Visualizing data is equal parts science and design: it requires the keen intellect of the scientist and keen eye of the artist. Yet this ability is increasingly within reach of everyone: through greater access to information through the Internet, and more powerful technologies in our hands capable of processing larger datasets. With a bit of patience and practice, anyone can learn to create data visuals. Indeed such skills are becoming indispensable for students, journalists, spokespersons, and engaged citizens.
As a science, it requires a deep knowledge of the data and its meaning. You need to know how the data was collected, what it represents, and how to uncover patterns and relationships in information. Data visualization has a long history in scientific communication. Simple forms include pie charts, line graphs, and network diagrams commonly found in journal articles and textbooks. Newer techniques use larger datasets and allow users to interact with data to create their own visualizations “on demand”. For example, the atlas of economic complexity permits users to explore complex patterns of exports and international trade.
As design, data visualization requires an appreciation for how to convey relationships, categories, and magnitude through the creative use of lines, colours, symbols, position and size. Data visuals help tell a story: starting with a compelling problem or question, using data to provide perspective, and giving the reader some insight or solution. Yet creators must respect the limits in datasets. For example, maps of climate change shows bands of colour with projected changes in temperature or precipitation, but are limited by the scarcity of weather observations stations across the developing world.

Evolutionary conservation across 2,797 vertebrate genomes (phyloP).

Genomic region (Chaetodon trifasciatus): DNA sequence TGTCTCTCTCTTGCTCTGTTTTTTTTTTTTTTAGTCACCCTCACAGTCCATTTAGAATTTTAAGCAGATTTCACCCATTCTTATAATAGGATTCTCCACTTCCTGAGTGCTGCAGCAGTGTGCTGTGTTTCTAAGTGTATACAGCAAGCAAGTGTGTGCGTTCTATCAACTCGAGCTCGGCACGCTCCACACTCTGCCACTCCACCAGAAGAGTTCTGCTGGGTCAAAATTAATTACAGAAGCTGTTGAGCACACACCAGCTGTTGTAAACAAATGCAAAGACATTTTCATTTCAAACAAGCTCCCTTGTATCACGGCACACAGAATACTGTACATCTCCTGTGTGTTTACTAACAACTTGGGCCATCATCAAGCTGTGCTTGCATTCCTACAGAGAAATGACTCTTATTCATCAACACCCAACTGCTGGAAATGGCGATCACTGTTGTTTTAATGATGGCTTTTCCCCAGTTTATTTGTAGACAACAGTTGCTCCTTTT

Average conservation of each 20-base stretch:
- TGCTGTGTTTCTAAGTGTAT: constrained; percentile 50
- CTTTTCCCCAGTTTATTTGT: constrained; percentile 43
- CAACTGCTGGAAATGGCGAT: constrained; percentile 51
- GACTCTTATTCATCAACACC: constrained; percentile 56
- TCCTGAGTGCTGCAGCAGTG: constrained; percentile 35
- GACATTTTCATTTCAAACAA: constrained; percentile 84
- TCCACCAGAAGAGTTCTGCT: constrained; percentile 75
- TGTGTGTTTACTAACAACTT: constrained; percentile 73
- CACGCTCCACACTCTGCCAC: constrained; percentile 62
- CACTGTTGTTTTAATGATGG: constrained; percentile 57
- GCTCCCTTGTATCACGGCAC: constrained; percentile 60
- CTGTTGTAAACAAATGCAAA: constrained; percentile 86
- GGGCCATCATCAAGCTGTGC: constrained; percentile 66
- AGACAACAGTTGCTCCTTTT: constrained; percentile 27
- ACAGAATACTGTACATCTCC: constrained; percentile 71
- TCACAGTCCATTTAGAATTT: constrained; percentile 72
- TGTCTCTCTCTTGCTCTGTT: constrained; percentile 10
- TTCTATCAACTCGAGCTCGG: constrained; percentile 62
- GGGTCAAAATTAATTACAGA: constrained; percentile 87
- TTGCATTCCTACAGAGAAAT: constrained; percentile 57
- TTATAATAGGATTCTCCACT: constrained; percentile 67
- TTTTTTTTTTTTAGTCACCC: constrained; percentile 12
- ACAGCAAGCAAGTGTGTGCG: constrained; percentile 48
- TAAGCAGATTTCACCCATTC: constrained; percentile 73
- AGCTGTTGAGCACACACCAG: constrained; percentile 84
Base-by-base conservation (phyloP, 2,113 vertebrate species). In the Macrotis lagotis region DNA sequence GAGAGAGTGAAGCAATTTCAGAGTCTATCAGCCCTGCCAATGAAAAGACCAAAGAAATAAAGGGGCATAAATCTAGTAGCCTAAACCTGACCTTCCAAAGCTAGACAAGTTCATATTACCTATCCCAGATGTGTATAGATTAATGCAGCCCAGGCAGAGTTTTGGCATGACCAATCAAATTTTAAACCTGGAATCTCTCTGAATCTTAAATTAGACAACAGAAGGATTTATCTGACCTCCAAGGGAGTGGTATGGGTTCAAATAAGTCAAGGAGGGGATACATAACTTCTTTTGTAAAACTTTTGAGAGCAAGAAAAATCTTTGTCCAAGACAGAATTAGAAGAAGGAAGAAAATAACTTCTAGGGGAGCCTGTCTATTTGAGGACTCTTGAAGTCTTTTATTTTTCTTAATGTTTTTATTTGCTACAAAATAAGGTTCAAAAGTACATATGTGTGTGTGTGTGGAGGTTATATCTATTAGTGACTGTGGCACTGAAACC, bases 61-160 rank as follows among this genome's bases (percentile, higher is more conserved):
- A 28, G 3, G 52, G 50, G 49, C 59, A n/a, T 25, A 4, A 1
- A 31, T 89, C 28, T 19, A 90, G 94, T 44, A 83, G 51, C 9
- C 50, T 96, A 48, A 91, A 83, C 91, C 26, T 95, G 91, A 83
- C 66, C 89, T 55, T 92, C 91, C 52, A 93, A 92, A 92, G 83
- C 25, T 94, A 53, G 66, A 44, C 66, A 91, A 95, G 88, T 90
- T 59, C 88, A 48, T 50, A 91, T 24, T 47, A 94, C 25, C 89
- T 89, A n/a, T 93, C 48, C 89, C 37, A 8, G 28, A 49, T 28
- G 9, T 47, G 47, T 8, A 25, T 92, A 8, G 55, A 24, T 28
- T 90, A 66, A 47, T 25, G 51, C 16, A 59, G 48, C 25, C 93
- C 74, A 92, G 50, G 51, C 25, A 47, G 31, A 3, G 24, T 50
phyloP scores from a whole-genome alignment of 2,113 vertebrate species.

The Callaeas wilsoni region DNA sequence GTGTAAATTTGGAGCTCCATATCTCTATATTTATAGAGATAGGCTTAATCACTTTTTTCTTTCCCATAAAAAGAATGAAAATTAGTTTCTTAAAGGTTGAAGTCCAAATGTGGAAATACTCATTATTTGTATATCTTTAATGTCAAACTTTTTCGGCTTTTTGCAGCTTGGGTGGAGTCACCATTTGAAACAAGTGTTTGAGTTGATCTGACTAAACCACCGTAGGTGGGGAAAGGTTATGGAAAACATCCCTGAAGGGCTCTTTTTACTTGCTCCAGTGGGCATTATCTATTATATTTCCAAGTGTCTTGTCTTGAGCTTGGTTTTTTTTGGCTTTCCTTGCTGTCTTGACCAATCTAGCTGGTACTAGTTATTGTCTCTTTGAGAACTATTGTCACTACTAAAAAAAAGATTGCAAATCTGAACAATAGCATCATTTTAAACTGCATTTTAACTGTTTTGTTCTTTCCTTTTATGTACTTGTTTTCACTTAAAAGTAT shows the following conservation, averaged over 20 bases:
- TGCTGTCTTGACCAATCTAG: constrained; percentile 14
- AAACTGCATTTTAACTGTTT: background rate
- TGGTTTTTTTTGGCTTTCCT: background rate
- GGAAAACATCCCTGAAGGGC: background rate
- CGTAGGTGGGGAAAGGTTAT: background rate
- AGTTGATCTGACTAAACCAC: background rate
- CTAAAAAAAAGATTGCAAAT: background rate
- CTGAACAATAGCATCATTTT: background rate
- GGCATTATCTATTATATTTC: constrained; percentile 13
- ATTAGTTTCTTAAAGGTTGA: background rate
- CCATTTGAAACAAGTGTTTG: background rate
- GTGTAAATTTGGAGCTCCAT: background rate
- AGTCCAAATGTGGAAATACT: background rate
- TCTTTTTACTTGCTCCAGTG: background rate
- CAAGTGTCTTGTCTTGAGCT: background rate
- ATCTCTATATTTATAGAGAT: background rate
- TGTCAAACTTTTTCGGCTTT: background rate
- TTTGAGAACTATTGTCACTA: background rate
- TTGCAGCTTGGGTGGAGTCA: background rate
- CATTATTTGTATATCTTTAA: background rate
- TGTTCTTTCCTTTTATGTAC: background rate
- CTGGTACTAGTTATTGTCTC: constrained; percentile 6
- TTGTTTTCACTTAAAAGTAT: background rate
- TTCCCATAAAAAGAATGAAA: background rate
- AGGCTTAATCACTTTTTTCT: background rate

To inform public policy – Data visualization is beginning to enrich our understanding of the challenges facing society. Evidence-based illustrations, or infographics, help convey complex policy issues and the potential trade-offs in greater depth than long reports or TV commentaries. Many countries now visualize national budgets using “treemapping” technique to subdivide a simple rectangle with the relative size of public spending on such items as healthcare and education. Such visualizations promise to elevate the level of public debate, in parliament, on the streets, and in our homes.